Joseph Huber_1
Honored Contributor

Re: tape backups

Or does Your question 1) mean: do I have a problem to restore the backup of the volume-set, if the disk to restore to is smaller than the original volume-set ?

Yes there will be a problem, and backup will not be able to restore everything.
http://www.mpp.mpg.de/~huber
Lawrence Czlapinski
Trusted Contributor

Re: tape backups

Nipun: How often do you do a full backup?
Lawrence
Ian Miller.
Honored Contributor

Re: tape backups

nipun_2
Regular Advisor

Re: tape backups

Hello everyone,
I am currently reading through your notes as well as the documentation notes provided by Ian.

Uwe's suggestion for differential backup seems to be suitable. However, I still need to read more on the backup strategy. Once I go through it I will ask you guys again.

Maybe my explanation below will help answer some of the questions posted.
My basic goal for this entire process:
To have redundant data on two tapes.

Current idea is people have their own accounts and they back up (which also moves ) their data to tape. Thus at one time there is only one copy of the data either on hard drive or tape.

Note: As I mentioned earlier I will go through the documentation and try to be more specific.


Lawrence Czlapinski
Trusted Contributor
Solution

Re: tape backups

Nipun:
1. You can do as many full backups as you want. It backups up everything. Your "primary backup" should be a full backup. We do at least weekly full backups and on some machines daily full backups. Remember to send a full backup offsite. We send the most recent monthly full backup offsite.
2. Users shouldn't do a BACKUP/RECORD. So that shouldn't interfere with your incremental backups.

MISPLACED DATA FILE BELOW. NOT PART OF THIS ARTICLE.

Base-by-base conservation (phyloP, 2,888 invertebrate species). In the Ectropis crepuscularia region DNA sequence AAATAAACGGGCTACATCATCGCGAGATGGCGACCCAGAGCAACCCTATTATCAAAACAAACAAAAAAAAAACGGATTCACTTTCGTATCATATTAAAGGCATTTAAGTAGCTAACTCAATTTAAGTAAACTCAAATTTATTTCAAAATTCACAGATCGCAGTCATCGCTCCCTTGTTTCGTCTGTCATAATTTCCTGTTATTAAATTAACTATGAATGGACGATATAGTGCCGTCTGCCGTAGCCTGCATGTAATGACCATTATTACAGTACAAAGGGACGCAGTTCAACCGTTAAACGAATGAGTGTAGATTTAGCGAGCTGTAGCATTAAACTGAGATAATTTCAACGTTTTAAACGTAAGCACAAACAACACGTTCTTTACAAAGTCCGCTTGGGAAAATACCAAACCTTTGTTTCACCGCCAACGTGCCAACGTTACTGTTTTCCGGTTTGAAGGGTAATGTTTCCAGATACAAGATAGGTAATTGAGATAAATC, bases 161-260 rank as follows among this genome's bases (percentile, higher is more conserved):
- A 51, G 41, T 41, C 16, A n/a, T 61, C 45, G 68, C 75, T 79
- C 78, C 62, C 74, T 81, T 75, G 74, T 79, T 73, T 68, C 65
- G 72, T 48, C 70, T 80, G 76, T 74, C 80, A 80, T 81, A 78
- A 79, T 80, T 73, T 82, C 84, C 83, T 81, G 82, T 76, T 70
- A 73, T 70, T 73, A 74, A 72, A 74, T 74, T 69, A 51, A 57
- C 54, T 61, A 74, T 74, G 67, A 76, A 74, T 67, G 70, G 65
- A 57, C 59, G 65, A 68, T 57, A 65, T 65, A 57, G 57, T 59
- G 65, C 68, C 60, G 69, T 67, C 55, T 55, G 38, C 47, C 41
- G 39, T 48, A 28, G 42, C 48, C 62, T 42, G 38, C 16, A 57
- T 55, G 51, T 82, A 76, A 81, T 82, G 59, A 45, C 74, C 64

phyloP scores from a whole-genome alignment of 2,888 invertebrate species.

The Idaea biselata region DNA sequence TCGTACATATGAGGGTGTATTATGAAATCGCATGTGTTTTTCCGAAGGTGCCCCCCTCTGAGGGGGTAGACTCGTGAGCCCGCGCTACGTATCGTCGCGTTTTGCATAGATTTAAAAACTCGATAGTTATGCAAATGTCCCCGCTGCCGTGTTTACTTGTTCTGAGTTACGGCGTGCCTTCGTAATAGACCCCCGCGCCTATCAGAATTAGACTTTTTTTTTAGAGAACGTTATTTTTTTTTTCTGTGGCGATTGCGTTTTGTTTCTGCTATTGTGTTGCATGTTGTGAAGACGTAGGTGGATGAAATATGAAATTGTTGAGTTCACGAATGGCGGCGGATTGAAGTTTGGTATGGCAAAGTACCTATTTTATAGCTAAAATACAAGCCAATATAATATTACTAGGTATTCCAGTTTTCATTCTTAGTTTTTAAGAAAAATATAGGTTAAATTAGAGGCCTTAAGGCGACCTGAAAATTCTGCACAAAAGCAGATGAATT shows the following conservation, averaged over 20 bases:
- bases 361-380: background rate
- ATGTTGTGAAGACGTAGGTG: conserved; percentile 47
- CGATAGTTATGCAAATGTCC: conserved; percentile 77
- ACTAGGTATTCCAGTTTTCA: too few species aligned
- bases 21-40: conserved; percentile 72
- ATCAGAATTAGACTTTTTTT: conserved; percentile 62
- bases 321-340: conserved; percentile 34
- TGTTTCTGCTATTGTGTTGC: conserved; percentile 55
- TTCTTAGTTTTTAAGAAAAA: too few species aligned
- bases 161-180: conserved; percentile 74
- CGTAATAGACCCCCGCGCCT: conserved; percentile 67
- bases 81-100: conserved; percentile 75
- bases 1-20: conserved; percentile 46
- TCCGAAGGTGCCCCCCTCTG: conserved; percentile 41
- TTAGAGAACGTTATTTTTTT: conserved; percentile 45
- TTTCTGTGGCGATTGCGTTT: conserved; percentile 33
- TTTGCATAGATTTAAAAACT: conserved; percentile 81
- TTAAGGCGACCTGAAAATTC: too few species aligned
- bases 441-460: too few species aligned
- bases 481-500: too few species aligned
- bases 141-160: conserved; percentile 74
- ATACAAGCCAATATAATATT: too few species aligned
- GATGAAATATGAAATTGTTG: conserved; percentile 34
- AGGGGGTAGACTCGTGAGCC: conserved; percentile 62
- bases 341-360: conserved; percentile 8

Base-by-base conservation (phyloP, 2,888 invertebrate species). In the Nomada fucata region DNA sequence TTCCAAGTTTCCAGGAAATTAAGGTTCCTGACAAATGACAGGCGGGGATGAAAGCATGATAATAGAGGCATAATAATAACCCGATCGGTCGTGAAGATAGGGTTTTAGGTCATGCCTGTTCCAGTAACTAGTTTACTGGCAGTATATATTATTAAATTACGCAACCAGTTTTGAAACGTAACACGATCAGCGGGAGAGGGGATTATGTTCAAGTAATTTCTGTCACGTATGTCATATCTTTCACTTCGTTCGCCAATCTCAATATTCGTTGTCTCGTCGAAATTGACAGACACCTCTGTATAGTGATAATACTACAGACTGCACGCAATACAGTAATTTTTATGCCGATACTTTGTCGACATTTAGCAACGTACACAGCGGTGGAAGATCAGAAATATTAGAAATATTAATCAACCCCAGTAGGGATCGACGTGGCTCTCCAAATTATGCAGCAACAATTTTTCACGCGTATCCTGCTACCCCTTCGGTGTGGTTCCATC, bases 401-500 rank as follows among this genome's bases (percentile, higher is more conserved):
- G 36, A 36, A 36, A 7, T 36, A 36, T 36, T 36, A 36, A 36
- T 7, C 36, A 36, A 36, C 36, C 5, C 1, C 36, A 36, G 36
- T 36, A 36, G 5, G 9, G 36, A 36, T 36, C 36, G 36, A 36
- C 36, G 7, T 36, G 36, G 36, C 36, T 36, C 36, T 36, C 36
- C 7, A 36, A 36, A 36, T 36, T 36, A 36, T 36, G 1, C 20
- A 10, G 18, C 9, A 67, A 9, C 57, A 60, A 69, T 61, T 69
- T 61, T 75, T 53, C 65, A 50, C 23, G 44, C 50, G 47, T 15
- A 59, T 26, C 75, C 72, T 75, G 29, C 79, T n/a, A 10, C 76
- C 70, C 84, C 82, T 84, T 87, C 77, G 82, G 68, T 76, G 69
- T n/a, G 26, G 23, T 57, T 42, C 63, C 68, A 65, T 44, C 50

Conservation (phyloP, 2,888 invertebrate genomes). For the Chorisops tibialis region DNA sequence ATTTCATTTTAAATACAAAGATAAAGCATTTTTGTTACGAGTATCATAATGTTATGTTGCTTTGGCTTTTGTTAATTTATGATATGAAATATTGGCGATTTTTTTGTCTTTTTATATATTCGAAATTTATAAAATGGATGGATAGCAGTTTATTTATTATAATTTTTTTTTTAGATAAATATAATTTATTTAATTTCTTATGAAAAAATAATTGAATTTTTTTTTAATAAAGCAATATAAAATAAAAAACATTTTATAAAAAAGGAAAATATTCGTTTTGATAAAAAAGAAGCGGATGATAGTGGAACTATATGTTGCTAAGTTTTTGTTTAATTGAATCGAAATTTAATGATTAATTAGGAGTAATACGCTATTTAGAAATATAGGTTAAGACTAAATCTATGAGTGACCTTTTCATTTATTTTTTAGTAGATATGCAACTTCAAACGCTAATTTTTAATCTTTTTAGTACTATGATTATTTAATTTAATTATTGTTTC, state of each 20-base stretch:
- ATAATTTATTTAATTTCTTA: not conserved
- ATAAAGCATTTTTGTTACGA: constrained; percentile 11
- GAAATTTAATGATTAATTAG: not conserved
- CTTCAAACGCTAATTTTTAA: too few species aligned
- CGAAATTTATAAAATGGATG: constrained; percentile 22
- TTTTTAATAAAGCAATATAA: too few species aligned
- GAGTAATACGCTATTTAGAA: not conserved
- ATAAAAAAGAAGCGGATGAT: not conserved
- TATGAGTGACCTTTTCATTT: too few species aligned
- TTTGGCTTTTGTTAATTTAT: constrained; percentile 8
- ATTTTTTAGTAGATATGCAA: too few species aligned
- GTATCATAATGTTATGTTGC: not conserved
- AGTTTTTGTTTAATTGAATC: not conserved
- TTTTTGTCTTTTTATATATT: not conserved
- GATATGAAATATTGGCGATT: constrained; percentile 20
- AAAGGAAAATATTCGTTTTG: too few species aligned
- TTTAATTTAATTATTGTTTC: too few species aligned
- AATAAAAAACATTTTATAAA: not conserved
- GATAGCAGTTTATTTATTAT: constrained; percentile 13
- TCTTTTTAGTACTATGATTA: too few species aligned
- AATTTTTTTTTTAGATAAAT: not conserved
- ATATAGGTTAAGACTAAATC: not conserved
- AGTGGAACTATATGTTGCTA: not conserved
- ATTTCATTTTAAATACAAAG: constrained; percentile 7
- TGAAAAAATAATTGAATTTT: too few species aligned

3. Backup doesn't delete files. So you normally have the files on both disk and on tape.
4. I would also do cumulative incremental BACKUPs rather than incremental BACKUP/RECORD as previously suggested. If you do incremental BACKUP/RECORD and you lose a disk and the tape with those files goes bad for normal wear and tear or otherwise you lose whatever files changed that were on that tape. If you only do incremental BACKUP every 2 weeks or month, you could lose up to a month's worth of changes. A tape is more likely to go bad as it ages but you could always get hit with a lemon (one that fails unusually early). Incremental backups should be done at least every weekday. Do you want to explain to someone that you lost up to a months worth of data. With cumulative incremental BACKUP, you would only have a problem if the file was only on the most recent tape and that tape went bad. You could make two (or more) cumulative incremental backup tapes if you want. You could store a cumulative incremental backup tape offsite.
5. We also do special quarterly and half year tape BACKUPs of some DATABASE data that will be removed after the data is backed up.
Lawrence
Uwe Zessin
Honored Contributor

Re: tape backups

Well, of course one would not use /RECORD on a differential ("cumulative incremental") backup. Sorry, I thought that was obvious ;-)
.
nipun_2
Regular Advisor

Re: tape backups

Thank you all. Esp lawrence for the detailed reply.

Nipun